Helen Armstrong is a designer, educator, and writer. She’s published two anthologies of design theory as well as a book on user-generated design and is currently associate professor of graphic design North Carolina State University. Prior to studying design, Helen’s studies focused on literature, English, and critical theory and she’s since applied what she learned in her previous studies to graphic design. In this episode, I talk with Helen about her transition from academia to graphic design, the intersection of theory and practice, and the value in criticism and theory for practicing graphic designers.
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Carl DiSalvo is an Associate Professor at the Georgia Institute of Technology where he holds dual appointments in the School of Interactive Computing and the School of Literature, Media, and Communication. His new book, Design as Democratic Inquiry is an exploration of ‘doing design otherwise’. In this conversation, Jarrett and Carl talk about the overlap of critical design and social design, what it means to design for democracy, and the role of writing in his work.
Liam Young is a speculative architect and director whose work spans design, fiction, and futures. He is cofounder of Tomorrows Thought Today, an urban futures think tank, and Unknown Fields, a nomadic research studio. He is also the director of the Masters in Fiction and Entertainment program at SCI Arc. His latest project is Planet City, a story of a fictional city for the entire population of earth. In this wide-ranging conversation, Jarrett and Liam talk about the elasticity of the term ‘architect’, the value of storytelling and fictions, and co-opting culture to find new audiences.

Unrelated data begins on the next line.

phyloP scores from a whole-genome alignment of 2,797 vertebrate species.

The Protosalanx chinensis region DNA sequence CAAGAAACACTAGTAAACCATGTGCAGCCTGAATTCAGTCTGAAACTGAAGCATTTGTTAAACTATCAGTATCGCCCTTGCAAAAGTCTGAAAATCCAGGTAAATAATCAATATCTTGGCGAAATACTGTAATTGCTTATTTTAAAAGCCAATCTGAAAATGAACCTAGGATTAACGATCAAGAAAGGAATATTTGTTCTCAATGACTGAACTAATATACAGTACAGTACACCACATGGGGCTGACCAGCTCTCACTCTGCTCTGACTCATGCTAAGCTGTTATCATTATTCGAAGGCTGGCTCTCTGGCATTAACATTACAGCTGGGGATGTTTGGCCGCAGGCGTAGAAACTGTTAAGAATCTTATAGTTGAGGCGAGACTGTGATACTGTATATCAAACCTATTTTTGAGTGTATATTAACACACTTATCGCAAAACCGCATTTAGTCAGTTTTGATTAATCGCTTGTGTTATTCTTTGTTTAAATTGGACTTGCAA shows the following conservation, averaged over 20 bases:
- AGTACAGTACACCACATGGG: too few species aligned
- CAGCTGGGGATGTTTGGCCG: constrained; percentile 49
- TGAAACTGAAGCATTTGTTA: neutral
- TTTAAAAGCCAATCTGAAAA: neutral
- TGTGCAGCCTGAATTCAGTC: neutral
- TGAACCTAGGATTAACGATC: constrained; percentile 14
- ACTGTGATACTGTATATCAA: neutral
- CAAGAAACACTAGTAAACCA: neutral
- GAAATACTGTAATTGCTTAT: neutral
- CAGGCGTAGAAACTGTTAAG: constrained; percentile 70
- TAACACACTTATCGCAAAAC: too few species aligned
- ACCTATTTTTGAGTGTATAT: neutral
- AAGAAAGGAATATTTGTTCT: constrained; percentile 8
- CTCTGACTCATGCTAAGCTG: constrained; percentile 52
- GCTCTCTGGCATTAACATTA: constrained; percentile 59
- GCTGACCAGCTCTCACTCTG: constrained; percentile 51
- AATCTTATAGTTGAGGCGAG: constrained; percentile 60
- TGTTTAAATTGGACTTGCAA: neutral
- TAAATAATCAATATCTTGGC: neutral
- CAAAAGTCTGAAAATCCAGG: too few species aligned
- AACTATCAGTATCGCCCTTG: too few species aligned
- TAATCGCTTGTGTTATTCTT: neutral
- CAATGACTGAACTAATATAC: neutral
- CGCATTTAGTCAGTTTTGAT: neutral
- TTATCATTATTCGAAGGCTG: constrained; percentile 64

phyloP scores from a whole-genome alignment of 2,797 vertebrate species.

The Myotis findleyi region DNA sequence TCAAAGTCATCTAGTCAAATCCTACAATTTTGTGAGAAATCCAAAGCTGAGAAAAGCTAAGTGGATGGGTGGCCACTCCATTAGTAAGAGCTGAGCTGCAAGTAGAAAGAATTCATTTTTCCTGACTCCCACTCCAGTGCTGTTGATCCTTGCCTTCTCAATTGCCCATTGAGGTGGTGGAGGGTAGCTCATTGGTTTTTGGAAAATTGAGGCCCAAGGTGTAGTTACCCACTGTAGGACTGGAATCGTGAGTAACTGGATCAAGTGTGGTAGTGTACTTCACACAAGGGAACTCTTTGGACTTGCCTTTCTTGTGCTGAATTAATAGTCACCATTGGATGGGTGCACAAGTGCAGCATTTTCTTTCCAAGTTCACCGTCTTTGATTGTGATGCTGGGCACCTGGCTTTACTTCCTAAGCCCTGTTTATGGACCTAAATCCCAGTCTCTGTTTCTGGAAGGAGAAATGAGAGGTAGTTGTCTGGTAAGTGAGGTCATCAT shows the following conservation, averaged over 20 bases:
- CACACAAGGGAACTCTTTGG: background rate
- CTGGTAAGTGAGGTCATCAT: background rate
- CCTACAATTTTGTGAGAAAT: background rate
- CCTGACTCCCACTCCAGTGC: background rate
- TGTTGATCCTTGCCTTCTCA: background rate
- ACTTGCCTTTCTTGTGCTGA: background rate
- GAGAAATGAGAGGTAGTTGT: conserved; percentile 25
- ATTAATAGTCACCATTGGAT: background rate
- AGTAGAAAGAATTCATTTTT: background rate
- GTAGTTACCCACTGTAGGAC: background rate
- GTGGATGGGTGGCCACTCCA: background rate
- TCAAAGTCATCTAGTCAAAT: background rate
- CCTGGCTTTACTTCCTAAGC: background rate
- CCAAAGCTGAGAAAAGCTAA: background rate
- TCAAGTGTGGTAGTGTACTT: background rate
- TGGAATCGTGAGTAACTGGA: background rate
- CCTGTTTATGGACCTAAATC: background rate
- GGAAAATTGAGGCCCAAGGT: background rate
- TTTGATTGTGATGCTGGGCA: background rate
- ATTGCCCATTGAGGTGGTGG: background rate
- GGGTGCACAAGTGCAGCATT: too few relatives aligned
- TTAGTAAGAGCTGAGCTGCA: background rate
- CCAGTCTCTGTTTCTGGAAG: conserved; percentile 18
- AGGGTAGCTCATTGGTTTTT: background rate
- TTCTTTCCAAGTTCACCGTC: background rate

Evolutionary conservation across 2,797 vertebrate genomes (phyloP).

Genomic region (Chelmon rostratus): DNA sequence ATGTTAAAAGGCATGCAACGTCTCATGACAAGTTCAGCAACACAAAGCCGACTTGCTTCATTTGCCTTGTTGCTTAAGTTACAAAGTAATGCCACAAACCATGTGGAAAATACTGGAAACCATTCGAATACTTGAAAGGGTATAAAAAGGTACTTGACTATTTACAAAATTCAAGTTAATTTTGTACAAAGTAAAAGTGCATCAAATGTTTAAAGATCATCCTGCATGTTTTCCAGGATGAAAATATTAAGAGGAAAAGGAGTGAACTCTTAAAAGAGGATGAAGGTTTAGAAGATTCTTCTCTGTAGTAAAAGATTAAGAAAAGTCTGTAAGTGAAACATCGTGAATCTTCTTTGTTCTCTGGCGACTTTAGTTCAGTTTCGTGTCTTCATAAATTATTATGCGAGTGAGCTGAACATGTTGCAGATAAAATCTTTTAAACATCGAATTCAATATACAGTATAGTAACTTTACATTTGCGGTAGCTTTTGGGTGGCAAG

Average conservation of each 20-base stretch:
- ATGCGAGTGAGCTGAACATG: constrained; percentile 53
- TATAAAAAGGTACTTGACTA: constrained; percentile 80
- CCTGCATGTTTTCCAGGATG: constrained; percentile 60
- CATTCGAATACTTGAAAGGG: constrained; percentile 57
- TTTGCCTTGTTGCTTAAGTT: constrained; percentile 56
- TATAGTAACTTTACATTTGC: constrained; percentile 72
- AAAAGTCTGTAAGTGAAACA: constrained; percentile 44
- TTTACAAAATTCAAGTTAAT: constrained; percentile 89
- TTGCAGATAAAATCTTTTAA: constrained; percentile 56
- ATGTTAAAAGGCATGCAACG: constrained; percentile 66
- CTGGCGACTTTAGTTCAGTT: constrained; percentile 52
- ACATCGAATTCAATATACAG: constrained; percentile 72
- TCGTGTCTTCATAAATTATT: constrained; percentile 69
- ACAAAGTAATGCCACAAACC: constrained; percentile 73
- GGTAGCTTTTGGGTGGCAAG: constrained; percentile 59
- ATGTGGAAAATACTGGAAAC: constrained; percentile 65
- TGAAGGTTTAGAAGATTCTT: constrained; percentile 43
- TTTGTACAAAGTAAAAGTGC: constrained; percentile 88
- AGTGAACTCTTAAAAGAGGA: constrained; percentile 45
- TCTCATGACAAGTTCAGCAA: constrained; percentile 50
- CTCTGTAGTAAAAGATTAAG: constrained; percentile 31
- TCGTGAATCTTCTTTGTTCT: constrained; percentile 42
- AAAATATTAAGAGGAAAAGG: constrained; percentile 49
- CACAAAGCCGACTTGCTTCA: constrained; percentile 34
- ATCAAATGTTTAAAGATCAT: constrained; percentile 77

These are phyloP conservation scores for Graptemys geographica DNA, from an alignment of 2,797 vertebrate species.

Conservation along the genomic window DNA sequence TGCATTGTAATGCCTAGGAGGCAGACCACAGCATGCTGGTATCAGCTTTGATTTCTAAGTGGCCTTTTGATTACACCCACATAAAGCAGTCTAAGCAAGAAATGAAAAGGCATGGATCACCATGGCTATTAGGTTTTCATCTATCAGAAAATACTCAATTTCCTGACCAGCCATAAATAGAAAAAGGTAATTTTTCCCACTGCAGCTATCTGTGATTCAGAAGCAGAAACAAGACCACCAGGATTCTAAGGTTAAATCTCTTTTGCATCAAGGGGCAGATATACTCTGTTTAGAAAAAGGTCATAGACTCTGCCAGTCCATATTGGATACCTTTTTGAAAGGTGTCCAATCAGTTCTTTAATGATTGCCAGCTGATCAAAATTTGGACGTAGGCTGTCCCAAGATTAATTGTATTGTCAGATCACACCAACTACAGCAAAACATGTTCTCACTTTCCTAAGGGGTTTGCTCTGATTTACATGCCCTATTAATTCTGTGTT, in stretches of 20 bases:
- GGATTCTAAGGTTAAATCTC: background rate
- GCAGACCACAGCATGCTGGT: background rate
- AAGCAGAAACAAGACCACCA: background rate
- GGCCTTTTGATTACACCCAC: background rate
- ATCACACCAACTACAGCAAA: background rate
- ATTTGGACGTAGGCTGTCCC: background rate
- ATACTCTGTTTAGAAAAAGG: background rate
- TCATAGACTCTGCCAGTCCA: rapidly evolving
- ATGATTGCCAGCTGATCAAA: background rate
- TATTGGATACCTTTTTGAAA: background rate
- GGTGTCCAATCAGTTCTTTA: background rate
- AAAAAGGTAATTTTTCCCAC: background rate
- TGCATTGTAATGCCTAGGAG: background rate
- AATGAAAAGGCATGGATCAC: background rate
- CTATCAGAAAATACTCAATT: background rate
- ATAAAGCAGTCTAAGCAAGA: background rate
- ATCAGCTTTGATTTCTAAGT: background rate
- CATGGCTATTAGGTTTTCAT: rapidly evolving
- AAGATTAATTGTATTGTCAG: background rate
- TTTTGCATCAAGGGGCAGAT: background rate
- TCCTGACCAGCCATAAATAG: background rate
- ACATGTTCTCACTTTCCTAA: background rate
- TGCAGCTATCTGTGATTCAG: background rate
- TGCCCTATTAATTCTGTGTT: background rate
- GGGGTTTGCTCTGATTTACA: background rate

Nicole Killian is a graphic designer and educator whose work spans design, publishing, video, and installation. They are currently co-director of the Design, Visual Communications MFA and associate professor of graphic design at Virginia Commonwealth University. In this conversation, Jarrett and Nicole talk about studying at the Bauhaus and Cranbrook, how institutions can become more experimental, and what it means to queer design education.